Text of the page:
I recently saw a couple of films back-to-back that couldn’t have been more different (I’m already in love with being in the center of the movie universe here in L. A.). Unless you’re hiding under a rock, you know the latest installment of the Iron Man franchise is currently in theaters. You might be less familiar with an astronomically smaller independent film starring Matthew McCaughnahey called Mud.
Like its predecessors, Iron Man 3 hits all the high notes thanks to swift directing, strong writing, and solid performances from all returning cast members like Robert Downey, Jr., Don Cheadle, Jon Favreau, and Gwyneth Paltrow. But it is Sir Ben Kingsley who steals the show as new villain Mandarin. Much like Iron Man 2, this version invokes a would-be co-worker and Stark devotee, Aldrich Killian (Guy Pearce), whom Tony spurned years ago, coming back to haunt him as a competitor and terrorist. SPOILER: The Mandarin is a media front and, as such, a commentary on our need for a devil…and a quirky one at that. END SPOILER What did Osama bin Laden supposedly have stock-piled in his compound? All the while, we ignore or completely miss, the true villain, those media and financial conglomerates who act as global puppeteers to make greater stacks of cash.
Iron Man 3 is equal parts comic book prophesy (in the sense of humorously exposing the powers that be) and “spiritual commentary.” Tony continues to create monsters through his reckless willingness to step over anyone that gets in his way. His technology is a pandora’s box that will just never close. Of course, with repeated allusions to The Avengers, there are a host of much more powerful villains lurking in the far reaches of outer space that could strike at any moment. If the previous installments of the franchise have Tony in physical danger (and he’s in quite a bit of it here too), he’s at a spiritual and emotional crossroads in this latest film. If shrapnel was gravitating towards his heart in Iron Man 2, anxiety and panic attacks bring him to his knees now and have him seeking out therapy as well, which he humorously finds from an unlikely source.
Though less explicitly so, Mud works as a third installment of sorts. Writer/director Jeff Nichols is one of the most talented and consistent filmmakers working today (and word is he’s scheduled to turn these talents to the sic-fi genre soon). Mud follows his two other critically-acclaimed indies, Shotgun Stories and Take Shelter. It helps immensely that Michael Shannon has had roles in all three.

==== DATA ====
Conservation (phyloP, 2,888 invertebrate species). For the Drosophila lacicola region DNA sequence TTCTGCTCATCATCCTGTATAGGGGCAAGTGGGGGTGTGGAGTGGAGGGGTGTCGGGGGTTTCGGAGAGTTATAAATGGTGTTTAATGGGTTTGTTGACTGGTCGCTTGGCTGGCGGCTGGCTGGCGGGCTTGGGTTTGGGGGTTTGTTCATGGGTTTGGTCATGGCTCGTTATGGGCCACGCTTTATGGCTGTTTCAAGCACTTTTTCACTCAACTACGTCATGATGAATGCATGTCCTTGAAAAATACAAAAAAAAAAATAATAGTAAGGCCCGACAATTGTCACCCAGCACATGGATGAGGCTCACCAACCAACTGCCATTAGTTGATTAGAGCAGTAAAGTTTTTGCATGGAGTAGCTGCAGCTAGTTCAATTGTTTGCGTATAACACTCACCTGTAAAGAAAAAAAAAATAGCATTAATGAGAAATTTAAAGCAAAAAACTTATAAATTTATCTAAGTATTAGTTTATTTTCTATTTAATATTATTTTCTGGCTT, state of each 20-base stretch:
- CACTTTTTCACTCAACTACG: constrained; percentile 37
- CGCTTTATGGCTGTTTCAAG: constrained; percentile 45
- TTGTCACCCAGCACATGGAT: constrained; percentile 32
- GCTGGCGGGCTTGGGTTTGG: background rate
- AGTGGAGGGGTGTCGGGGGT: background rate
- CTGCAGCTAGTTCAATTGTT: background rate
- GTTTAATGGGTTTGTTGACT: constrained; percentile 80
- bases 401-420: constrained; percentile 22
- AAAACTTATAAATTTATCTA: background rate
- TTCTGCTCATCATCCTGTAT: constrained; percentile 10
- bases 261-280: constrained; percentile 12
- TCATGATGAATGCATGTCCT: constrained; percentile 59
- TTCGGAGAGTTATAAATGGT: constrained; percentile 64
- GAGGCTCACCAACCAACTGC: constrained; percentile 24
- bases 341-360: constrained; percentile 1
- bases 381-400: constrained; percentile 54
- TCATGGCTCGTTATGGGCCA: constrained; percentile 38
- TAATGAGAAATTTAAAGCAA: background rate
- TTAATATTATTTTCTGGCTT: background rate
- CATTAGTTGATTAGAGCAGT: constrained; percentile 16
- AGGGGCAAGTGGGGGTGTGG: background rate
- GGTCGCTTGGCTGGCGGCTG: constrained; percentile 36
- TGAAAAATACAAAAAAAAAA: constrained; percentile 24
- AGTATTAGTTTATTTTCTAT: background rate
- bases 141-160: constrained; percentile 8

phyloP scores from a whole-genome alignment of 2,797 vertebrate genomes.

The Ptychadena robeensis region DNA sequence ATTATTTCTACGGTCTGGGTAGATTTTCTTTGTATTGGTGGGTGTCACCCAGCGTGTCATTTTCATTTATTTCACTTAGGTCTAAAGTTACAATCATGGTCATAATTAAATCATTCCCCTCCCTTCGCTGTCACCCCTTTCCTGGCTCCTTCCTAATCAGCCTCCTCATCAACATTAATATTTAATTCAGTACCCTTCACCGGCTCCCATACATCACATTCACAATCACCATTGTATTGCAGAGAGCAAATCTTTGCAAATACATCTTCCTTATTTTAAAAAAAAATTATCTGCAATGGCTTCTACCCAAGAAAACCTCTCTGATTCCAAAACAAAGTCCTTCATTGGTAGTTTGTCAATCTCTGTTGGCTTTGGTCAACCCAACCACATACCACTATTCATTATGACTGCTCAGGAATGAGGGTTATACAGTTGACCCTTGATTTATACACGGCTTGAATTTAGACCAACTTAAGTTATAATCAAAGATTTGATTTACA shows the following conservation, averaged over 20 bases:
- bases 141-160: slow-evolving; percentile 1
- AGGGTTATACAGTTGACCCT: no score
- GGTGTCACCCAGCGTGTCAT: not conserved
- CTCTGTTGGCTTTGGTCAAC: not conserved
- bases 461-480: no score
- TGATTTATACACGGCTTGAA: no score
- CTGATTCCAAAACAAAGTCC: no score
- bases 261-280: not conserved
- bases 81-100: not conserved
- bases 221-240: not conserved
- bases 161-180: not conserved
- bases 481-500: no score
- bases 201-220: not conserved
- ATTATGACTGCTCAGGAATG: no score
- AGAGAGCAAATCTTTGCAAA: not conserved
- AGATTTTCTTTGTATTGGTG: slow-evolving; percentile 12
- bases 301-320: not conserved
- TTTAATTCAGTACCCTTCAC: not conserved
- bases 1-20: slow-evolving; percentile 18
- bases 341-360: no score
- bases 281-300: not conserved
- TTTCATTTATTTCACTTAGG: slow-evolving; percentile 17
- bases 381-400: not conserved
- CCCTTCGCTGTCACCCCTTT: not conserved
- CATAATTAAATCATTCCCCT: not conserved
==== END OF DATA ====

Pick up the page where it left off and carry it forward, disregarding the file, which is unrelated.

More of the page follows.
Mud is a coming of age story that focuses on two teenage boys, Ellis (Tye Sheridan) and Neckbone (Jacob Lofland), growing up in a small Arkansas town along the Mississippi River. They find a boat stuck in a tree on an island in the middle of the river and want to claim it as their hideout. Unfortunately, someone, Mud (Matthew McConaughey) has already set up residence there. He’s waiting for his “girlfriend,” Juniper (Reese Witherspoon) to arrive, but we know he’s also on the run from the law. The boys, for competing reasons, agree to help Mud retrieve and repair the boat. Neckbone wants Mud’s pistol, while Ellis wants to assist in reuniting the star-crossed lovers.
Tye Sheridan as Ellis is the heart of the film, which is all the more impressive in light of phenomenal performances all around. Ellis’ coming-of-age is built around his observations of two relationships and his own first failure at love. His parents, Mary Lee (Sarah Paulson) and Senior (Ray McKinnon), are going through a fairly rough patch in their marriage. Mud and Juniper are trying (unequally) to get back together, and his own high school crush, May Pearl (Bonnie Sturdivant), publicly embarrasses him. Even though it’s emotionally painful to watch fall apart before our eyes, Ellis’ earnest belief in love and soul-mates is inspiring nonetheless.
It’s clear, three feature films in, that Nichols just gets the South. Nothing’s ever cliched in his films, and their production design and cinematography capture remote places with subtle perfection. Nichols consistently explores pockets of the country that may seem other-worldly to many viewers while not letting those surface differences distract from the shared humanity and experiences of its inhabitants. Mud would make great pairing with Beasts of the Southern Wild. I know many people who had difficulty approaching Beasts because the world it presented was so completely foreign, as was the aesthetic of the film. Given the more direct way(s) in which Nichols tells his tory, Mud is a more accessible film, and one that draws viewers in from the start and keeps them close throughout its nerve-wrenching duration. It’ll easily be one of the best films of the year.
Iron Man 3 (130 mins) is rated PG-13 for sequences of intense sci-fi action and violence throughout, and brief suggestive content and is in theaters everywhere.
Mud (130 mins) is rated PG-13 for some violence, sexual references, language, thematic elements and smoking and is in considerably fewer theaters.